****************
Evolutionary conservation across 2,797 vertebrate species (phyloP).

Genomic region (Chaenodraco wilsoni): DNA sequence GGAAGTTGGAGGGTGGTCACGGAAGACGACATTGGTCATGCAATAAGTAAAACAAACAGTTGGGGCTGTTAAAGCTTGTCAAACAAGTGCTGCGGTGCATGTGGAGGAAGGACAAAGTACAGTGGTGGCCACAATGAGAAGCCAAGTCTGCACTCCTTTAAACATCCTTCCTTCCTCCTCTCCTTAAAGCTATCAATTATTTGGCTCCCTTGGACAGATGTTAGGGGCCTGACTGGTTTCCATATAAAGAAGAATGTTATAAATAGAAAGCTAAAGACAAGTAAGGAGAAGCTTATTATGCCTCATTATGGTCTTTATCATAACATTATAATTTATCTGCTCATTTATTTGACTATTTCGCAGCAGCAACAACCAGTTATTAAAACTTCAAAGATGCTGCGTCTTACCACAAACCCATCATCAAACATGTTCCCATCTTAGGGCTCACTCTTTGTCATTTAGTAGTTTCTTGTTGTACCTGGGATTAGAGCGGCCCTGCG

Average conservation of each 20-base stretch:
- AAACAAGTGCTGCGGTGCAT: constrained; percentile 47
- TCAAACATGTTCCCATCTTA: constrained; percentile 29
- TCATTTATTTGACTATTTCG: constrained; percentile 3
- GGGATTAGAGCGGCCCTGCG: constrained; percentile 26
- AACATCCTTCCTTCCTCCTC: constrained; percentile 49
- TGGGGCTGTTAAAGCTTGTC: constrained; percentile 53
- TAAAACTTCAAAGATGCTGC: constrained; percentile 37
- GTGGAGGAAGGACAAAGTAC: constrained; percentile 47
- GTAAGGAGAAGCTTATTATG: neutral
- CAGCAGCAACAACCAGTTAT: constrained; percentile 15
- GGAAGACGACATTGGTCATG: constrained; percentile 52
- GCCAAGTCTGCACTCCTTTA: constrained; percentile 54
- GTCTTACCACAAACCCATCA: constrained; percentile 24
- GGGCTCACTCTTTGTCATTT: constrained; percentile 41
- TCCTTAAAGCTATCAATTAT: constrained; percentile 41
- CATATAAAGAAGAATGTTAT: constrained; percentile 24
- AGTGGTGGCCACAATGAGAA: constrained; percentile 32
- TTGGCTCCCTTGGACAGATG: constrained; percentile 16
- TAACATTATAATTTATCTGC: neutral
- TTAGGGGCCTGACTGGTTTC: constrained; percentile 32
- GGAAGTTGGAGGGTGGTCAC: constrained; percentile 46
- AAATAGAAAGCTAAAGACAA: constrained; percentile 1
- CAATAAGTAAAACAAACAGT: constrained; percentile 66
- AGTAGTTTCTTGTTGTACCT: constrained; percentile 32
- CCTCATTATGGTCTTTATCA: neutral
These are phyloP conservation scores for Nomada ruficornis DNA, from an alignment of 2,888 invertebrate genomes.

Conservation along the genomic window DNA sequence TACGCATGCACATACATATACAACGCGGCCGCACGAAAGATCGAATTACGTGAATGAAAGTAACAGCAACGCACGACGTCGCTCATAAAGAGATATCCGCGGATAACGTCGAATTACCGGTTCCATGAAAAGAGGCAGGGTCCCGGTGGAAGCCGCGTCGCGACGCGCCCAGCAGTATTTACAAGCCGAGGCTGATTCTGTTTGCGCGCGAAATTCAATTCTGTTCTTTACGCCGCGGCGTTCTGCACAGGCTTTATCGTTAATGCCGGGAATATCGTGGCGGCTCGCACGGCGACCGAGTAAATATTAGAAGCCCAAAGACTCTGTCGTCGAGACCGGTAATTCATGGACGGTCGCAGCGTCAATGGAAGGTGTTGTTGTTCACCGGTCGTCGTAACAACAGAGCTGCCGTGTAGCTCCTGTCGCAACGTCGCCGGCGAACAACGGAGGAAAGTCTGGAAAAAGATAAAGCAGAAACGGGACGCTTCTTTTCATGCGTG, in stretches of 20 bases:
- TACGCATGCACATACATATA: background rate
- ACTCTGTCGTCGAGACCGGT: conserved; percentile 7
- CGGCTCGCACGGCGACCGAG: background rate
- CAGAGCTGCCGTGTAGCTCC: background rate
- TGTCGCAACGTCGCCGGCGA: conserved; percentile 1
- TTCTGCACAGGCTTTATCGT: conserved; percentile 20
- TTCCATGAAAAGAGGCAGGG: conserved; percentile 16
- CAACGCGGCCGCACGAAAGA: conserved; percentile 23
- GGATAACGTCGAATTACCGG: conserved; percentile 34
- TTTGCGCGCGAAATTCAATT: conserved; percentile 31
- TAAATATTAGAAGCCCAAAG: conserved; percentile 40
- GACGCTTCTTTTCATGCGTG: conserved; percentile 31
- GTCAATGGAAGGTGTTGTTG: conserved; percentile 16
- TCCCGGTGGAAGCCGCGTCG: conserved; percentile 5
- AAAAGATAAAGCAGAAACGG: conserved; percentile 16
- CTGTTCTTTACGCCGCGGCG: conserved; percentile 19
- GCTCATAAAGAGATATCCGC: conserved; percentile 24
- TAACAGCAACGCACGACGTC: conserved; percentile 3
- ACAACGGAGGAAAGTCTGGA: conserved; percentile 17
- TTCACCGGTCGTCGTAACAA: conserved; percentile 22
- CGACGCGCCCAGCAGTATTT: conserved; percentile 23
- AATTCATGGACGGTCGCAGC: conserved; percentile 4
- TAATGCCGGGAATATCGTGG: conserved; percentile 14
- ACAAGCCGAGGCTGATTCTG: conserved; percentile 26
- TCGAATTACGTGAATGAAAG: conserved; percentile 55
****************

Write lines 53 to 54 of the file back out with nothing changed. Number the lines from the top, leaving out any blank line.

- TAATGCCGGGAATATCGTGG: conserved; percentile 14
- ACAAGCCGAGGCTGATTCTG: conserved; percentile 26